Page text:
There’s a joke in Kentucky that goes something like this, “If you don’t like the weather just wait a day”.
Yesterday I worked outside in a t-shirt and got hot (and a sunburn!) This morning I’m wearing my winter coat and hat! While most of the time, it’s just a blip to our fashion choices, these weather fluctuations can be harmful.
Specifically I’m referring to cold snaps we’ve had in mid to late springtime in 2020, and now 2021.
In Kentucky and other regions of the US, May of 2020, we had several periods of heavy frost and freezing temperatures. Flash forward to last night, April 21 2121, we received a good amount of accumulated snow with temperatures just below freezing.
Our average last FROST date is technically April 15th. Much less freezing temperatures in May, or snow accumulations in late April. Who knows what else is yet to come this spring.
What happens when it freezes and snows in late spring and how is this detrimental to the ecology, farming, the nursery and landscaping trade, and beloved garden plants?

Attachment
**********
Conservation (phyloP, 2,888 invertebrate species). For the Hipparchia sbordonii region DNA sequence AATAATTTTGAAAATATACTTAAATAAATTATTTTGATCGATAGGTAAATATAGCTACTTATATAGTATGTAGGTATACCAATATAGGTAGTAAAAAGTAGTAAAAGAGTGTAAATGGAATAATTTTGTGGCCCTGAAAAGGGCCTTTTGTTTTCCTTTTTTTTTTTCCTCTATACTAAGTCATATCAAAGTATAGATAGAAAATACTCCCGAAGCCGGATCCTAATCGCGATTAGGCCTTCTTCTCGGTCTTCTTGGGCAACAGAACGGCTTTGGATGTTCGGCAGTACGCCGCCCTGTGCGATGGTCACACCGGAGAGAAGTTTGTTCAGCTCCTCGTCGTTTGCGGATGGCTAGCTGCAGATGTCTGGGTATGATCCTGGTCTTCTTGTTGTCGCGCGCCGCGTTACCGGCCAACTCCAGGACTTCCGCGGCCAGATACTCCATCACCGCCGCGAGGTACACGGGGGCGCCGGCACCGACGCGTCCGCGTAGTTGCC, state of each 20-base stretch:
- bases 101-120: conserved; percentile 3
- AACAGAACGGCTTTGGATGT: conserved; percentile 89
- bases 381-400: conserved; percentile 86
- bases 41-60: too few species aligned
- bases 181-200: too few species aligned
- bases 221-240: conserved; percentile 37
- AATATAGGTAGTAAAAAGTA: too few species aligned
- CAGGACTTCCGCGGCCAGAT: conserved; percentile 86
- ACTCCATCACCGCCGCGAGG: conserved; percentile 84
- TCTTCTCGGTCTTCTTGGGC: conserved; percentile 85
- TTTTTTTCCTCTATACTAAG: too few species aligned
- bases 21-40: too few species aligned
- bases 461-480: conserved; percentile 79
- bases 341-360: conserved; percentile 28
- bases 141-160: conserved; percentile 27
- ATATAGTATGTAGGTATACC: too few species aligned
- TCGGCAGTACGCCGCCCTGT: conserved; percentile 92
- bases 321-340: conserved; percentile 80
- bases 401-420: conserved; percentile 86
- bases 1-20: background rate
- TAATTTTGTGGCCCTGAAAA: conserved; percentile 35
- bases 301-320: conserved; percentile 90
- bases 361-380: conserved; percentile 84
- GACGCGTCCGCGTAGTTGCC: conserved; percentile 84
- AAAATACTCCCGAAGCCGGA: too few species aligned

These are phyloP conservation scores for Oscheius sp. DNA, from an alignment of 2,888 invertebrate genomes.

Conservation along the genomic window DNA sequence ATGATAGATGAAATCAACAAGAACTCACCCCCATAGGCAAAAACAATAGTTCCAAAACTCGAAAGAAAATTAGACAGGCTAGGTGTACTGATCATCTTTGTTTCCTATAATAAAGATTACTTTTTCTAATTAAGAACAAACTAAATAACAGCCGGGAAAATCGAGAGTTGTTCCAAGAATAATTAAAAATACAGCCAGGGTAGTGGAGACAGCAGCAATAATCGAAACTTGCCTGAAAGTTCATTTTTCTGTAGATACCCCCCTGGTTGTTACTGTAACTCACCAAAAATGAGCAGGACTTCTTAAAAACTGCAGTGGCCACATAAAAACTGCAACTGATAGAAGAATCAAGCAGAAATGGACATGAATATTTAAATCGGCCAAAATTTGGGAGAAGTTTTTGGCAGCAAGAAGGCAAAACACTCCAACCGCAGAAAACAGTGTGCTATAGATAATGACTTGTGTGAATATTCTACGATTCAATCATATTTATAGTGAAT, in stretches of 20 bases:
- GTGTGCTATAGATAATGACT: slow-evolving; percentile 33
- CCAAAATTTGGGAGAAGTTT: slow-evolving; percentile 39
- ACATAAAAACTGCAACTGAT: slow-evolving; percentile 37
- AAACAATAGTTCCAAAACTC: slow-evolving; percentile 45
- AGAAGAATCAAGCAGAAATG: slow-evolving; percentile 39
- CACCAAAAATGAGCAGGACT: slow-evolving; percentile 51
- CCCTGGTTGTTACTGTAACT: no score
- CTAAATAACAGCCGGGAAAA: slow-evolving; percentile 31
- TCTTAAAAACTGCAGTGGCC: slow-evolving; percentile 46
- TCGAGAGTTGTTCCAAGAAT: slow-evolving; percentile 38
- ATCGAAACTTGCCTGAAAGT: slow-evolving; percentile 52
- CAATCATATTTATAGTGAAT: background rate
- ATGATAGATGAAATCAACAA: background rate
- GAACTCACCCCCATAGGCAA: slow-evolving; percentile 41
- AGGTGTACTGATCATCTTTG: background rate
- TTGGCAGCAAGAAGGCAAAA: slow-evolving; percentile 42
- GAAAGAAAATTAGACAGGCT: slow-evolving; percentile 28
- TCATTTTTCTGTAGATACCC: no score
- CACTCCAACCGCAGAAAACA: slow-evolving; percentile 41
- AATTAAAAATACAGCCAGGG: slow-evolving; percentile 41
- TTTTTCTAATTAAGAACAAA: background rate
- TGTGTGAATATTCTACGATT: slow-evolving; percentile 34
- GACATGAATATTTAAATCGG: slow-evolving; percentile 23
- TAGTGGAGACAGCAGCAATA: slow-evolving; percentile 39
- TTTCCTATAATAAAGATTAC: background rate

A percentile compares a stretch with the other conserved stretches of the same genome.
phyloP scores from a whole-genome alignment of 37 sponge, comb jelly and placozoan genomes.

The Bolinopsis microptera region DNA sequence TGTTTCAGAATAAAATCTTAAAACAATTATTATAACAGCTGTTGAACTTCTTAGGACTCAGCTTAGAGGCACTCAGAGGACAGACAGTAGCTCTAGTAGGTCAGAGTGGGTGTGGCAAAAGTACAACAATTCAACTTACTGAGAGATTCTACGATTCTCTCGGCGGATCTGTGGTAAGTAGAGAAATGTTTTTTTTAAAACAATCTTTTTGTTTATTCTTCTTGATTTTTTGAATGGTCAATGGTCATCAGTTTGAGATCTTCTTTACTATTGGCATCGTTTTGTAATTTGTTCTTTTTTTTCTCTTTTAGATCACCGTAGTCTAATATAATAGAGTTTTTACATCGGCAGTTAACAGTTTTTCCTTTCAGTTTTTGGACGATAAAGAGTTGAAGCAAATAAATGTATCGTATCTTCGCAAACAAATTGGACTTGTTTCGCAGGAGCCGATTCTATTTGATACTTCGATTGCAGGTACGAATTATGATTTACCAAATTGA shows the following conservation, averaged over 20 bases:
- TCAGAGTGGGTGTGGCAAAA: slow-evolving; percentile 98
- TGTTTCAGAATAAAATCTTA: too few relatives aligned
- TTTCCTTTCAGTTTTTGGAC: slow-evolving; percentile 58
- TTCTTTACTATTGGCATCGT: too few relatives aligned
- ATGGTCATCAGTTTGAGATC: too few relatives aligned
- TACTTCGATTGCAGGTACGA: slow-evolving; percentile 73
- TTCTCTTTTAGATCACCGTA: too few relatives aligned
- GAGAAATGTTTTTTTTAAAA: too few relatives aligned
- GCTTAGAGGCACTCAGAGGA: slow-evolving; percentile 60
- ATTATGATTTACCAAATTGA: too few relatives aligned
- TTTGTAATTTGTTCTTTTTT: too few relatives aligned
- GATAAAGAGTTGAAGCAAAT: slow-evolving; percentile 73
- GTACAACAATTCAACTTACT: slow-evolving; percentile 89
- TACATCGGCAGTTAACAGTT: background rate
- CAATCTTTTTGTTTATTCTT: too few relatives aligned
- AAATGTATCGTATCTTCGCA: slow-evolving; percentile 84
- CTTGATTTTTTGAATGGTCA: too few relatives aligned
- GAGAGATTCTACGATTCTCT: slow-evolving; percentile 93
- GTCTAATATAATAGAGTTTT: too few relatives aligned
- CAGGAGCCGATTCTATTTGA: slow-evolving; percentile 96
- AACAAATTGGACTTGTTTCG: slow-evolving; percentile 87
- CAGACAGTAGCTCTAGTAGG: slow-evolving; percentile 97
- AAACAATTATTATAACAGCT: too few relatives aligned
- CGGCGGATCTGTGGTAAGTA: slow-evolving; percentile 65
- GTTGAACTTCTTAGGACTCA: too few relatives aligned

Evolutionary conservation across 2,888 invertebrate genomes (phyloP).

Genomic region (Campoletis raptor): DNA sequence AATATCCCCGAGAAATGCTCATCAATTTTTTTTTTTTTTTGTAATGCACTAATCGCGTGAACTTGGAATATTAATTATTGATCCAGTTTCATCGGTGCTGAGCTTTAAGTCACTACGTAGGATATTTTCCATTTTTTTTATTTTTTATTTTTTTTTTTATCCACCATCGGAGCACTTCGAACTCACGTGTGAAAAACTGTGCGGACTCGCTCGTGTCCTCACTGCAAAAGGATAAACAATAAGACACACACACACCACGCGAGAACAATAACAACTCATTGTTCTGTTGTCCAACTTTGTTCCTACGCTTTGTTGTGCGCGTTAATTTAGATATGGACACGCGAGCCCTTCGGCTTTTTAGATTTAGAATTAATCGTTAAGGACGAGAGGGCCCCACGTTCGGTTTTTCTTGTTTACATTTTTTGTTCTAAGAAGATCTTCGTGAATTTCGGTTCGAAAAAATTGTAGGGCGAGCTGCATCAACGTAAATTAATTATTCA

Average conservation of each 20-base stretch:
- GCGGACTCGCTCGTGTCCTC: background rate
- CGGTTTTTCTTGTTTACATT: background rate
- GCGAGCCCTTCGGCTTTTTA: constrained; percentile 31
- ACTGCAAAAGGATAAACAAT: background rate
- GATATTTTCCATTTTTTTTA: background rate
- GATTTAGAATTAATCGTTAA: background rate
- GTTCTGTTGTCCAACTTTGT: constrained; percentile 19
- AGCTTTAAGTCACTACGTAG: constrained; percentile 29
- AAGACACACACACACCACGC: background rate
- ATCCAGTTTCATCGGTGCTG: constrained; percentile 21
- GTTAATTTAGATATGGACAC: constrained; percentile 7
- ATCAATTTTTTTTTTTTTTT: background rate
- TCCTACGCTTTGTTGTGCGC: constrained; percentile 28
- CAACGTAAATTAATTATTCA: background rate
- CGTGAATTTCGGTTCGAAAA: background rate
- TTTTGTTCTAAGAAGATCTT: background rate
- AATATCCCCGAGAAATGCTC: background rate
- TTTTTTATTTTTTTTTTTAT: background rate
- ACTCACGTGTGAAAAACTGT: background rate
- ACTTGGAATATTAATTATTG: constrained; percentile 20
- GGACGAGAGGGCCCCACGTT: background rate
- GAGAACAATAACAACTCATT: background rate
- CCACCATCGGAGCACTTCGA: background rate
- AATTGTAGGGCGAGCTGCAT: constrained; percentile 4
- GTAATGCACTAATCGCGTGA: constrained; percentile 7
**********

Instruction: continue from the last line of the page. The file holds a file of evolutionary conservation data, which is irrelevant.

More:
While most plants are likely to bounce back just fine, some species will take a hit.
Some native spring flowering plants will likely loose their flowers and won’t develop seed pods. In an already struggling environment of habitat loss and invasive plants, this could influence populations of spring wildflowers. Thankfully, many are probably insulated by the forest canopy and leaf litter on the forest floor. So, in an insulated forest environment they are hopefully well protected.
If fruiting plants are in flower, and their flowers are damaged, they may not set fruit. Including nut trees. This could affect how much food is available for birds and wildflower later this year.
In the case of late snow, trees and shrubs can be easily damaged this time of year. There is a reason trees and shrubs loose their leaves in winter. If trees have leaves in high winds, there is a higher chance that tree can be damaged or fall down. The same with snow. If trees have leafed out and we receive snow, there is more weight on the tree and a higher chance of it being damaged.